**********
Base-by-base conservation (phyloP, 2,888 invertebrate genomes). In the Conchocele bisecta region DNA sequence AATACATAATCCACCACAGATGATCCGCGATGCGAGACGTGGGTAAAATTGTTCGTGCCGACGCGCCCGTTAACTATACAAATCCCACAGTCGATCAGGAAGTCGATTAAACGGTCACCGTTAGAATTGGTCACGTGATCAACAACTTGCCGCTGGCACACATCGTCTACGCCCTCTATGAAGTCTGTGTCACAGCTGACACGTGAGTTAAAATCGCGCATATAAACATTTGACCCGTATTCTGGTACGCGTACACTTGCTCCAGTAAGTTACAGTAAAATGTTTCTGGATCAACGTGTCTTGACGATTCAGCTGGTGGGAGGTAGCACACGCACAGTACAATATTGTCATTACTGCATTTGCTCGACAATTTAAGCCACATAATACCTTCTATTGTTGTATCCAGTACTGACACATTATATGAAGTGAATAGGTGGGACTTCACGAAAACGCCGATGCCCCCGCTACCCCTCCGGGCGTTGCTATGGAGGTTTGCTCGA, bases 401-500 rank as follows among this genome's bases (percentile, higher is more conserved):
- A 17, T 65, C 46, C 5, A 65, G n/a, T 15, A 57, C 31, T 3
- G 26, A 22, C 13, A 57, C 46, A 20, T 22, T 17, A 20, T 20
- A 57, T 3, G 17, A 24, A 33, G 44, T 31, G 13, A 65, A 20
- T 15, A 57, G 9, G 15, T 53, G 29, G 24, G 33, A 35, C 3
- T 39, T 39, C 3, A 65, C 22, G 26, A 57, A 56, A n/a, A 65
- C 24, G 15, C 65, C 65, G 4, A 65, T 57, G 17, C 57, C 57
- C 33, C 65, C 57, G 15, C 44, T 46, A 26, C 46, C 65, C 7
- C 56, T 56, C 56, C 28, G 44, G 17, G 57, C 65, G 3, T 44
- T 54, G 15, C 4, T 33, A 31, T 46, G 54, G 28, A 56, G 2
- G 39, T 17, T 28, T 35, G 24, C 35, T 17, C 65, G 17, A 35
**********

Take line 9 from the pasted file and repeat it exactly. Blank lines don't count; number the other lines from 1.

- C 56, T 56, C 56, C 28, G 44, G 17, G 57, C 65, G 3, T 44